“Tall Tales” about Mice and Rats
By Chris Williams on January 24, 2011.
I have been working in the pest control industry for close to thirty years and yet many of the same myths, and assorted “tall tales” about rodents that I heard when I joined the industry still persist today. Here are a few of my favorites:
Myth: “Where I grew up we used to have rats that were as big as cats”
I would only say that could be true depending upon how much you had to drink that night! A typical Norway rat (Rattus norvegicus) is between 13 to 18inches long (body plus tail) and weighs about a pound. Even the much larger muskrat (up to 24 inches long including tail) averages only about two and a half pounds. Now I have pet Maine Coon cats that dwarf most domestic breeds in size, but even my neighbor’s shorthaired cat weighs in at eight pounds.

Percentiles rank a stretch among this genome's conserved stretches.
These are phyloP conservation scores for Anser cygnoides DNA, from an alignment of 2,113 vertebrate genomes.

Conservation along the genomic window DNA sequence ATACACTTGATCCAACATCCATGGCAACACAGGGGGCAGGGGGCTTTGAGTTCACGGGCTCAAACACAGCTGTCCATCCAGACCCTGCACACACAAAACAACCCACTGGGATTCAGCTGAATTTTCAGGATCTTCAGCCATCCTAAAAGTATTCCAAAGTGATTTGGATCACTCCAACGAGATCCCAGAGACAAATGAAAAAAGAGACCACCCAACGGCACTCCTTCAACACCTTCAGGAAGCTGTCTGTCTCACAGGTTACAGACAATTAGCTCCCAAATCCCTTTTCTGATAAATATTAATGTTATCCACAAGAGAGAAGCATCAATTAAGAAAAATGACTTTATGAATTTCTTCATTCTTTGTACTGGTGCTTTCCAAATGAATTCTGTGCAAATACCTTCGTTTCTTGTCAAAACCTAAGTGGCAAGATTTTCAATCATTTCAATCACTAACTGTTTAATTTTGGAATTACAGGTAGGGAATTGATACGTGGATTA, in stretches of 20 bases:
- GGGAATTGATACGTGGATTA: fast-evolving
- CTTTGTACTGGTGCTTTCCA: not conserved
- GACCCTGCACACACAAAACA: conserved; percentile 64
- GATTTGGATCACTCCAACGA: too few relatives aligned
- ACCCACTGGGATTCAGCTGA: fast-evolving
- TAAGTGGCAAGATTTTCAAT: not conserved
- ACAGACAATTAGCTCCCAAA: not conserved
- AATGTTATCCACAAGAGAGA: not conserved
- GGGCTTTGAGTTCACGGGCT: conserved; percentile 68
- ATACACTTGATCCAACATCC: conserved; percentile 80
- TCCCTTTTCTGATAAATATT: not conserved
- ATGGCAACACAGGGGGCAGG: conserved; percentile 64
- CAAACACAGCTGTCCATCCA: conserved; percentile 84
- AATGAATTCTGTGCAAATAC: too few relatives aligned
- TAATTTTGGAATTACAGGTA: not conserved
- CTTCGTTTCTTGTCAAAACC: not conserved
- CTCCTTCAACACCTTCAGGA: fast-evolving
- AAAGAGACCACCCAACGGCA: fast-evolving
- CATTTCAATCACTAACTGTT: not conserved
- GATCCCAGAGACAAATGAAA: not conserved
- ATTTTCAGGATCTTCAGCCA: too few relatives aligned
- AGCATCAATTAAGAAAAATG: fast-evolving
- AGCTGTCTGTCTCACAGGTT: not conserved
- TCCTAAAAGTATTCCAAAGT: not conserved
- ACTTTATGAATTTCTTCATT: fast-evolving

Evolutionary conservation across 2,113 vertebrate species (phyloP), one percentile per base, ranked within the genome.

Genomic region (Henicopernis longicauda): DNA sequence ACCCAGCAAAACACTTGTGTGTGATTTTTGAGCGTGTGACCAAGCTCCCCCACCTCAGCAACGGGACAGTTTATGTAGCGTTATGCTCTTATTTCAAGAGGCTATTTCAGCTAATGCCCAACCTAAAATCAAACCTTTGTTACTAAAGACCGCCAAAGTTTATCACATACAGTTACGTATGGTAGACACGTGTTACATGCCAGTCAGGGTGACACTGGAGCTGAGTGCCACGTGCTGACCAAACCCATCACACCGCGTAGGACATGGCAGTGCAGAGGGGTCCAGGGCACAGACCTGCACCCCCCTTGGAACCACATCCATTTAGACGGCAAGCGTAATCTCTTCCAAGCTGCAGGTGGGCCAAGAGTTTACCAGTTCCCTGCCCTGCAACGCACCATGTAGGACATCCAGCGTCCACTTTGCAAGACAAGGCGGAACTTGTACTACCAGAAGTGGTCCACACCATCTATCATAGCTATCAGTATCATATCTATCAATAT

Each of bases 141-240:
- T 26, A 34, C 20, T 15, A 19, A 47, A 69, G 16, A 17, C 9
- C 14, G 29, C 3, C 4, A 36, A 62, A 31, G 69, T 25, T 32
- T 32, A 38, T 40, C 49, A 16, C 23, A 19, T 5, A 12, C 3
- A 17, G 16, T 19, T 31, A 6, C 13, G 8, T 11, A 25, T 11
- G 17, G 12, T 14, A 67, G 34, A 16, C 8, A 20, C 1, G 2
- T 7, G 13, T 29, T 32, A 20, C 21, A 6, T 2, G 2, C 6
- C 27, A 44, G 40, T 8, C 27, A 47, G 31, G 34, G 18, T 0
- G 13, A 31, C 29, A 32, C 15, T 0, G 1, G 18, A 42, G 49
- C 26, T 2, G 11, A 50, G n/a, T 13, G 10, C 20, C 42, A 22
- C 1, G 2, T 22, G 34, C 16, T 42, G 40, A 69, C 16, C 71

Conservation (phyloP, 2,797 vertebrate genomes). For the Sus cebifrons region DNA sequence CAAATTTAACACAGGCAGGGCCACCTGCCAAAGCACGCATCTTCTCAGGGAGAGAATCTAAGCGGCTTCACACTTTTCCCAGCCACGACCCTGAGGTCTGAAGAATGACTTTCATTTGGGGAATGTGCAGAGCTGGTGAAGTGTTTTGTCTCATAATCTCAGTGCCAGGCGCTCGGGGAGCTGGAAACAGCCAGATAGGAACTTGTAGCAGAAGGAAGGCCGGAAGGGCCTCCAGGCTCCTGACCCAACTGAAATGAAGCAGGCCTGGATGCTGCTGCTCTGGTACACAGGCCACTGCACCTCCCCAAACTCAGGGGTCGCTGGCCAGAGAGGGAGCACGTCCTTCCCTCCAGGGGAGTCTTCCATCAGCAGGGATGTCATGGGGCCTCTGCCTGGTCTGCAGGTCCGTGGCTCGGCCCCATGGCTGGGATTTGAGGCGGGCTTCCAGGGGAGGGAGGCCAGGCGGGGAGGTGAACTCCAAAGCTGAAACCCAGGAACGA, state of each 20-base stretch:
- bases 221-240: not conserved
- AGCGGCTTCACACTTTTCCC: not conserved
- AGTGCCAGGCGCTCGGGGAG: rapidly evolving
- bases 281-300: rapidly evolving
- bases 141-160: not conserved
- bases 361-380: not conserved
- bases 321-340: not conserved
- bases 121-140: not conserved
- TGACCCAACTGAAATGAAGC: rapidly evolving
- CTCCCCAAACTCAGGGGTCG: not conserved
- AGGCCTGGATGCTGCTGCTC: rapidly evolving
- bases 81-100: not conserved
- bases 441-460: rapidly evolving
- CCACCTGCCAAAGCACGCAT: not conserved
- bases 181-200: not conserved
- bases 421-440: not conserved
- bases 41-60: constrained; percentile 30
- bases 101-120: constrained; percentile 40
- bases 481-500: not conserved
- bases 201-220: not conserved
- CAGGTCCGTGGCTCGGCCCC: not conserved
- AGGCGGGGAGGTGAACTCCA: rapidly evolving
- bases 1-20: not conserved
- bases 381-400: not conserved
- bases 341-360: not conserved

Myth: Rats and mice have no skeleton, or can collapse their skeleton to fit through almost any size opening.
This is incorrect on both counts. Rats and mice are a vertebrate, which means they do have an internal skeleton just like birds, fish, snakes, humans, etc. Both rats and mice have skeletons of bone and cartilage like we do, but their ability to get through small openings is more a function of their design and lifestyle. They spend their life tunneling through burrows, and they can climb very well too. If a rat can poke it’s nose through an opening to a home or building and determines it’s big enough, it will charge right through. Young rats can get through a hole the size of a quarter. Mice have the same types of capabilities as rats, and can pass through even smaller sized openings.
Myth: Rats & mice that consume rodent bait (rodenticide) will go outside to search for water and die.
This is my all-time favorite ‘tall tale” about rodent behavior. Most biologists seem to agree that rats need to consume water either through their food or directly on a daily basis. Mice, on the other hand, do not need access to free water daily, but are efficient enough to extract all they need even from dry grain. The unfortunate truth is that there is no credible evidence to support this notion of exodus by rodents exposed to anti-coagulant on a quest to find water. Oftentimes, they die in or near their nest.